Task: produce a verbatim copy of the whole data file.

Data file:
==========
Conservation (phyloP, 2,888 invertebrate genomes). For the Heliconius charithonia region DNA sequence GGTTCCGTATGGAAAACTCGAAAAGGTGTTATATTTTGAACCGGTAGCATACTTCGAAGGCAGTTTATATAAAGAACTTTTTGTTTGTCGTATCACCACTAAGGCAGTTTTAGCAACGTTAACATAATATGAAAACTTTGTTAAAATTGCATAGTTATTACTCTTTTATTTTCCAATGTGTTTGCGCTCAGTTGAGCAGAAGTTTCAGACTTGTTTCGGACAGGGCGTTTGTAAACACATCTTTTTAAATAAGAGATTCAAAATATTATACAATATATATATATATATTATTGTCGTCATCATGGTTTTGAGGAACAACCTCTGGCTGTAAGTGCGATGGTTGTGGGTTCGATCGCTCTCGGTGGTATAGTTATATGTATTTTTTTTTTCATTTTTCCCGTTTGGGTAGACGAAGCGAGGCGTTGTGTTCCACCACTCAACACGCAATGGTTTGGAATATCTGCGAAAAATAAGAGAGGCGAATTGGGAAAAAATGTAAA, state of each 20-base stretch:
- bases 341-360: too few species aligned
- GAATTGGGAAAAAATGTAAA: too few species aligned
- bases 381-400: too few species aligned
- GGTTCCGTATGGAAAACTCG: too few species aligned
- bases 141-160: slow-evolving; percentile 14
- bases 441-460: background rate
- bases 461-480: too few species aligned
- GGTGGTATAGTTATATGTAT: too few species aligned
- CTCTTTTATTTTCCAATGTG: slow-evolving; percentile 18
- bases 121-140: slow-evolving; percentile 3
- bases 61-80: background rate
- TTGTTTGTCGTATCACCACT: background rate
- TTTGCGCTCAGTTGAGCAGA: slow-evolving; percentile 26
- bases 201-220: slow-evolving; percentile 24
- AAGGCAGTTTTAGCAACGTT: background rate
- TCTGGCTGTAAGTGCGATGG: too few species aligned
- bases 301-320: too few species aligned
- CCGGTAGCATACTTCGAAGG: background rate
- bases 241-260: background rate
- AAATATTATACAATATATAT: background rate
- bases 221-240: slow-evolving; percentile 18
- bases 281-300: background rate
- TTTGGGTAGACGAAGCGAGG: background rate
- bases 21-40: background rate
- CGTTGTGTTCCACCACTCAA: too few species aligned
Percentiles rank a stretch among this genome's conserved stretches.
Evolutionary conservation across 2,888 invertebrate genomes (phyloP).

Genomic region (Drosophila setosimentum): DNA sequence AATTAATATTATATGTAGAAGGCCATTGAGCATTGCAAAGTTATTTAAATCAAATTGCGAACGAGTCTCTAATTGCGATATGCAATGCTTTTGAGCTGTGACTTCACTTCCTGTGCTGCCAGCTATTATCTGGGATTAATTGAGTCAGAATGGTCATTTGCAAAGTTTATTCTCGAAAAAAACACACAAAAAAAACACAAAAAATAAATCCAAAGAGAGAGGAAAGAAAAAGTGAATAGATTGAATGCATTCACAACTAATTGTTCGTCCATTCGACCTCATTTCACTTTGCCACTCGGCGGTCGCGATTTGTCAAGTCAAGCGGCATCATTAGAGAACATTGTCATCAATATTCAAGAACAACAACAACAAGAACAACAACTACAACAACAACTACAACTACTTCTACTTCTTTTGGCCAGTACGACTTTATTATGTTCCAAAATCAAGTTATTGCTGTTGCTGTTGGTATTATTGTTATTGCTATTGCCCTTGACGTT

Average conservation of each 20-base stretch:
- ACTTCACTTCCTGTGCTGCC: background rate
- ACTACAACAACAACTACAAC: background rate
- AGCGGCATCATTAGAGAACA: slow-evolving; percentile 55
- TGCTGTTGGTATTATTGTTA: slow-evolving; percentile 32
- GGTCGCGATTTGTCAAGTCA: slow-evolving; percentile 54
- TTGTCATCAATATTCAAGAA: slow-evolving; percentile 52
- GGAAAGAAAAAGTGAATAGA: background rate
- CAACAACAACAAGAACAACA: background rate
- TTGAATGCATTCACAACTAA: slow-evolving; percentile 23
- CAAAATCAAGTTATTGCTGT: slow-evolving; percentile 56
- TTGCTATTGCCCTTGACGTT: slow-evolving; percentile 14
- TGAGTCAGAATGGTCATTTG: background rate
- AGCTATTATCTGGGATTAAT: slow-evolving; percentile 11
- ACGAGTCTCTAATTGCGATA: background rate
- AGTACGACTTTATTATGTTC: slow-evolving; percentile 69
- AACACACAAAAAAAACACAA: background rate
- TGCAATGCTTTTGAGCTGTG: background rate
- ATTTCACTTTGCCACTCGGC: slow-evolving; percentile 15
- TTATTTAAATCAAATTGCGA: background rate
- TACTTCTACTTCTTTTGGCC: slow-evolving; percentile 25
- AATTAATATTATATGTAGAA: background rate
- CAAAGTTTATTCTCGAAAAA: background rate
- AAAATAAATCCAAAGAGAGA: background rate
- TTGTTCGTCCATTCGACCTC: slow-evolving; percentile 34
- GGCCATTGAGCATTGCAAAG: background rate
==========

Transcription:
Conservation (phyloP, 2,888 invertebrate genomes). For the Heliconius charithonia region DNA sequence GGTTCCGTATGGAAAACTCGAAAAGGTGTTATATTTTGAACCGGTAGCATACTTCGAAGGCAGTTTATATAAAGAACTTTTTGTTTGTCGTATCACCACTAAGGCAGTTTTAGCAACGTTAACATAATATGAAAACTTTGTTAAAATTGCATAGTTATTACTCTTTTATTTTCCAATGTGTTTGCGCTCAGTTGAGCAGAAGTTTCAGACTTGTTTCGGACAGGGCGTTTGTAAACACATCTTTTTAAATAAGAGATTCAAAATATTATACAATATATATATATATATTATTGTCGTCATCATGGTTTTGAGGAACAACCTCTGGCTGTAAGTGCGATGGTTGTGGGTTCGATCGCTCTCGGTGGTATAGTTATATGTATTTTTTTTTTCATTTTTCCCGTTTGGGTAGACGAAGCGAGGCGTTGTGTTCCACCACTCAACACGCAATGGTTTGGAATATCTGCGAAAAATAAGAGAGGCGAATTGGGAAAAAATGTAAA, state of each 20-base stretch:
- bases 341-360: too few species aligned
- GAATTGGGAAAAAATGTAAA: too few species aligned
- bases 381-400: too few species aligned
- GGTTCCGTATGGAAAACTCG: too few species aligned
- bases 141-160: slow-evolving; percentile 14
- bases 441-460: background rate
- bases 461-480: too few species aligned
- GGTGGTATAGTTATATGTAT: too few species aligned
- CTCTTTTATTTTCCAATGTG: slow-evolving; percentile 18
- bases 121-140: slow-evolving; percentile 3
- bases 61-80: background rate
- TTGTTTGTCGTATCACCACT: background rate
- TTTGCGCTCAGTTGAGCAGA: slow-evolving; percentile 26
- bases 201-220: slow-evolving; percentile 24
- AAGGCAGTTTTAGCAACGTT: background rate
- TCTGGCTGTAAGTGCGATGG: too few species aligned
- bases 301-320: too few species aligned
- CCGGTAGCATACTTCGAAGG: background rate
- bases 241-260: background rate
- AAATATTATACAATATATAT: background rate
- bases 221-240: slow-evolving; percentile 18
- bases 281-300: background rate
- TTTGGGTAGACGAAGCGAGG: background rate
- bases 21-40: background rate
- CGTTGTGTTCCACCACTCAA: too few species aligned
Percentiles rank a stretch among this genome's conserved stretches.
Evolutionary conservation across 2,888 invertebrate genomes (phyloP).

Genomic region (Drosophila setosimentum): DNA sequence AATTAATATTATATGTAGAAGGCCATTGAGCATTGCAAAGTTATTTAAATCAAATTGCGAACGAGTCTCTAATTGCGATATGCAATGCTTTTGAGCTGTGACTTCACTTCCTGTGCTGCCAGCTATTATCTGGGATTAATTGAGTCAGAATGGTCATTTGCAAAGTTTATTCTCGAAAAAAACACACAAAAAAAACACAAAAAATAAATCCAAAGAGAGAGGAAAGAAAAAGTGAATAGATTGAATGCATTCACAACTAATTGTTCGTCCATTCGACCTCATTTCACTTTGCCACTCGGCGGTCGCGATTTGTCAAGTCAAGCGGCATCATTAGAGAACATTGTCATCAATATTCAAGAACAACAACAACAAGAACAACAACTACAACAACAACTACAACTACTTCTACTTCTTTTGGCCAGTACGACTTTATTATGTTCCAAAATCAAGTTATTGCTGTTGCTGTTGGTATTATTGTTATTGCTATTGCCCTTGACGTT

Average conservation of each 20-base stretch:
- ACTTCACTTCCTGTGCTGCC: background rate
- ACTACAACAACAACTACAAC: background rate
- AGCGGCATCATTAGAGAACA: slow-evolving; percentile 55
- TGCTGTTGGTATTATTGTTA: slow-evolving; percentile 32
- GGTCGCGATTTGTCAAGTCA: slow-evolving; percentile 54
- TTGTCATCAATATTCAAGAA: slow-evolving; percentile 52
- GGAAAGAAAAAGTGAATAGA: background rate
- CAACAACAACAAGAACAACA: background rate
- TTGAATGCATTCACAACTAA: slow-evolving; percentile 23
- CAAAATCAAGTTATTGCTGT: slow-evolving; percentile 56
- TTGCTATTGCCCTTGACGTT: slow-evolving; percentile 14
- TGAGTCAGAATGGTCATTTG: background rate
- AGCTATTATCTGGGATTAAT: slow-evolving; percentile 11
- ACGAGTCTCTAATTGCGATA: background rate
- AGTACGACTTTATTATGTTC: slow-evolving; percentile 69
- AACACACAAAAAAAACACAA: background rate
- TGCAATGCTTTTGAGCTGTG: background rate
- ATTTCACTTTGCCACTCGGC: slow-evolving; percentile 15
- TTATTTAAATCAAATTGCGA: background rate
- TACTTCTACTTCTTTTGGCC: slow-evolving; percentile 25
- AATTAATATTATATGTAGAA: background rate
- CAAAGTTTATTCTCGAAAAA: background rate
- AAAATAAATCCAAAGAGAGA: background rate
- TTGTTCGTCCATTCGACCTC: slow-evolving; percentile 34
- GGCCATTGAGCATTGCAAAG: background rate